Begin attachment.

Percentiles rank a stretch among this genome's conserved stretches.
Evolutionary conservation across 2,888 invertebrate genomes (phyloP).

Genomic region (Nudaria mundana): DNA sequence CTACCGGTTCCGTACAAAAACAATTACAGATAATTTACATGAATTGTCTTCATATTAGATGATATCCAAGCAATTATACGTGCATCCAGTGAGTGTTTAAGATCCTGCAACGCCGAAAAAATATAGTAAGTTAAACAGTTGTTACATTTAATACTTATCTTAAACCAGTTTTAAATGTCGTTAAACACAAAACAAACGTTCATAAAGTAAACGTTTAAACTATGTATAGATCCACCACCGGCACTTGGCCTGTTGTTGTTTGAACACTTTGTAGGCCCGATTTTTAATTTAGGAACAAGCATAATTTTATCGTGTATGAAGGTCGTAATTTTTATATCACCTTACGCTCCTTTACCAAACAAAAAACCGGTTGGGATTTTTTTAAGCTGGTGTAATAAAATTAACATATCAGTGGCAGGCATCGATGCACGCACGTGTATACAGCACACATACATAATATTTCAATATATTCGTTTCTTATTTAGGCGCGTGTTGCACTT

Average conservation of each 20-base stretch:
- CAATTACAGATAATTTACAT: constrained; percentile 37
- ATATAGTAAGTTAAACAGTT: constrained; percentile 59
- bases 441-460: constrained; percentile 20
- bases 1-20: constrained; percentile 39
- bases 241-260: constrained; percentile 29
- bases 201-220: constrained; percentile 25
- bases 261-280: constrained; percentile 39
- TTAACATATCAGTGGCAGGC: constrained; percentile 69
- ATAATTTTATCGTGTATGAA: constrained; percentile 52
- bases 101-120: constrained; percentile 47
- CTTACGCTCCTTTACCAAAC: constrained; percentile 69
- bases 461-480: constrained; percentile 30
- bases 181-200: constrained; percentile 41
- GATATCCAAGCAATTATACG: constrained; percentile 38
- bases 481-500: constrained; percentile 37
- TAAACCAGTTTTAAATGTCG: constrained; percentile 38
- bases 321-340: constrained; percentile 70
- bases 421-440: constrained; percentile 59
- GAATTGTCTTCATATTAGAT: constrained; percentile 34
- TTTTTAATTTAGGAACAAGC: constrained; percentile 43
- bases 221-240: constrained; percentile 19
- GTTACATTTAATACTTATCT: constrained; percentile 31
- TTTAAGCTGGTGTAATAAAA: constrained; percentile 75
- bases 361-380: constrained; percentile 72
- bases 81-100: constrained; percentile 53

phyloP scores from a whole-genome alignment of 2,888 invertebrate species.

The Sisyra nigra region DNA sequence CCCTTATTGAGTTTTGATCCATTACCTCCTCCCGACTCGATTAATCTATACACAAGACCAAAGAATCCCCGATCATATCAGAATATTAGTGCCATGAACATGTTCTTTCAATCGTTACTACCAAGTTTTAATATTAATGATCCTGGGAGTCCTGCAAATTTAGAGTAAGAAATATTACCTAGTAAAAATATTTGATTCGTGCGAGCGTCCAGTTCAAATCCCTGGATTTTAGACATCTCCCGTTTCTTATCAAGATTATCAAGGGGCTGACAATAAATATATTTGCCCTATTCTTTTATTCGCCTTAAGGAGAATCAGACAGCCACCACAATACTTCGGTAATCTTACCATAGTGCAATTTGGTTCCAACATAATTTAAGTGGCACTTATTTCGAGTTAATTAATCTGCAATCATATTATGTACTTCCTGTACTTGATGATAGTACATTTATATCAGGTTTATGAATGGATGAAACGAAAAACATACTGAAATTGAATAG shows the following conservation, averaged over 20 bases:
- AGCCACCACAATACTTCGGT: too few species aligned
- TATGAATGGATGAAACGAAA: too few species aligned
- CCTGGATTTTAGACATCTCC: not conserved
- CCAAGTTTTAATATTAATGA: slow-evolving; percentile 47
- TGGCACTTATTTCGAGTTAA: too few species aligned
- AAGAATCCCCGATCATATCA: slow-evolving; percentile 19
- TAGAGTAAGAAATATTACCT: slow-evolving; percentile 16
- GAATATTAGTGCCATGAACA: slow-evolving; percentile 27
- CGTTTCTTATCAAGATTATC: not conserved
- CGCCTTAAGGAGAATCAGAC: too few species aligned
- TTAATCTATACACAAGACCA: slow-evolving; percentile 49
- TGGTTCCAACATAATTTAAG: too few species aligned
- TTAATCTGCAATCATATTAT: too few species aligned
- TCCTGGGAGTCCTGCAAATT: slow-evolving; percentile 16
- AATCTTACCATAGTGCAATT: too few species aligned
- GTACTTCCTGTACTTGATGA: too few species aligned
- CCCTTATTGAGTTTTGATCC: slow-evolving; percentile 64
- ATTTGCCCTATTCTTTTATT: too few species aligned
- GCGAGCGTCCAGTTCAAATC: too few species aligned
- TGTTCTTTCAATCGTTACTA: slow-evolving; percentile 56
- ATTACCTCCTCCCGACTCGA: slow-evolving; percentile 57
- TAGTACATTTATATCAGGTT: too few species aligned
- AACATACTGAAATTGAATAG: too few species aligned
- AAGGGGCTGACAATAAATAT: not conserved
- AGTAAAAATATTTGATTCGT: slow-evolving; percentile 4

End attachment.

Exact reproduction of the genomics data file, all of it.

Percentiles rank a stretch among this genome's conserved stretches.
Evolutionary conservation across 2,888 invertebrate genomes (phyloP).

Genomic region (Nudaria mundana): DNA sequence CTACCGGTTCCGTACAAAAACAATTACAGATAATTTACATGAATTGTCTTCATATTAGATGATATCCAAGCAATTATACGTGCATCCAGTGAGTGTTTAAGATCCTGCAACGCCGAAAAAATATAGTAAGTTAAACAGTTGTTACATTTAATACTTATCTTAAACCAGTTTTAAATGTCGTTAAACACAAAACAAACGTTCATAAAGTAAACGTTTAAACTATGTATAGATCCACCACCGGCACTTGGCCTGTTGTTGTTTGAACACTTTGTAGGCCCGATTTTTAATTTAGGAACAAGCATAATTTTATCGTGTATGAAGGTCGTAATTTTTATATCACCTTACGCTCCTTTACCAAACAAAAAACCGGTTGGGATTTTTTTAAGCTGGTGTAATAAAATTAACATATCAGTGGCAGGCATCGATGCACGCACGTGTATACAGCACACATACATAATATTTCAATATATTCGTTTCTTATTTAGGCGCGTGTTGCACTT

Average conservation of each 20-base stretch:
- CAATTACAGATAATTTACAT: constrained; percentile 37
- ATATAGTAAGTTAAACAGTT: constrained; percentile 59
- bases 441-460: constrained; percentile 20
- bases 1-20: constrained; percentile 39
- bases 241-260: constrained; percentile 29
- bases 201-220: constrained; percentile 25
- bases 261-280: constrained; percentile 39
- TTAACATATCAGTGGCAGGC: constrained; percentile 69
- ATAATTTTATCGTGTATGAA: constrained; percentile 52
- bases 101-120: constrained; percentile 47
- CTTACGCTCCTTTACCAAAC: constrained; percentile 69
- bases 461-480: constrained; percentile 30
- bases 181-200: constrained; percentile 41
- GATATCCAAGCAATTATACG: constrained; percentile 38
- bases 481-500: constrained; percentile 37
- TAAACCAGTTTTAAATGTCG: constrained; percentile 38
- bases 321-340: constrained; percentile 70
- bases 421-440: constrained; percentile 59
- GAATTGTCTTCATATTAGAT: constrained; percentile 34
- TTTTTAATTTAGGAACAAGC: constrained; percentile 43
- bases 221-240: constrained; percentile 19
- GTTACATTTAATACTTATCT: constrained; percentile 31
- TTTAAGCTGGTGTAATAAAA: constrained; percentile 75
- bases 361-380: constrained; percentile 72
- bases 81-100: constrained; percentile 53

phyloP scores from a whole-genome alignment of 2,888 invertebrate species.

The Sisyra nigra region DNA sequence CCCTTATTGAGTTTTGATCCATTACCTCCTCCCGACTCGATTAATCTATACACAAGACCAAAGAATCCCCGATCATATCAGAATATTAGTGCCATGAACATGTTCTTTCAATCGTTACTACCAAGTTTTAATATTAATGATCCTGGGAGTCCTGCAAATTTAGAGTAAGAAATATTACCTAGTAAAAATATTTGATTCGTGCGAGCGTCCAGTTCAAATCCCTGGATTTTAGACATCTCCCGTTTCTTATCAAGATTATCAAGGGGCTGACAATAAATATATTTGCCCTATTCTTTTATTCGCCTTAAGGAGAATCAGACAGCCACCACAATACTTCGGTAATCTTACCATAGTGCAATTTGGTTCCAACATAATTTAAGTGGCACTTATTTCGAGTTAATTAATCTGCAATCATATTATGTACTTCCTGTACTTGATGATAGTACATTTATATCAGGTTTATGAATGGATGAAACGAAAAACATACTGAAATTGAATAG shows the following conservation, averaged over 20 bases:
- AGCCACCACAATACTTCGGT: too few species aligned
- TATGAATGGATGAAACGAAA: too few species aligned
- CCTGGATTTTAGACATCTCC: not conserved
- CCAAGTTTTAATATTAATGA: slow-evolving; percentile 47
- TGGCACTTATTTCGAGTTAA: too few species aligned
- AAGAATCCCCGATCATATCA: slow-evolving; percentile 19
- TAGAGTAAGAAATATTACCT: slow-evolving; percentile 16
- GAATATTAGTGCCATGAACA: slow-evolving; percentile 27
- CGTTTCTTATCAAGATTATC: not conserved
- CGCCTTAAGGAGAATCAGAC: too few species aligned
- TTAATCTATACACAAGACCA: slow-evolving; percentile 49
- TGGTTCCAACATAATTTAAG: too few species aligned
- TTAATCTGCAATCATATTAT: too few species aligned
- TCCTGGGAGTCCTGCAAATT: slow-evolving; percentile 16
- AATCTTACCATAGTGCAATT: too few species aligned
- GTACTTCCTGTACTTGATGA: too few species aligned
- CCCTTATTGAGTTTTGATCC: slow-evolving; percentile 64
- ATTTGCCCTATTCTTTTATT: too few species aligned
- GCGAGCGTCCAGTTCAAATC: too few species aligned
- TGTTCTTTCAATCGTTACTA: slow-evolving; percentile 56
- ATTACCTCCTCCCGACTCGA: slow-evolving; percentile 57
- TAGTACATTTATATCAGGTT: too few species aligned
- AACATACTGAAATTGAATAG: too few species aligned
- AAGGGGCTGACAATAAATAT: not conserved
- AGTAAAAATATTTGATTCGT: slow-evolving; percentile 4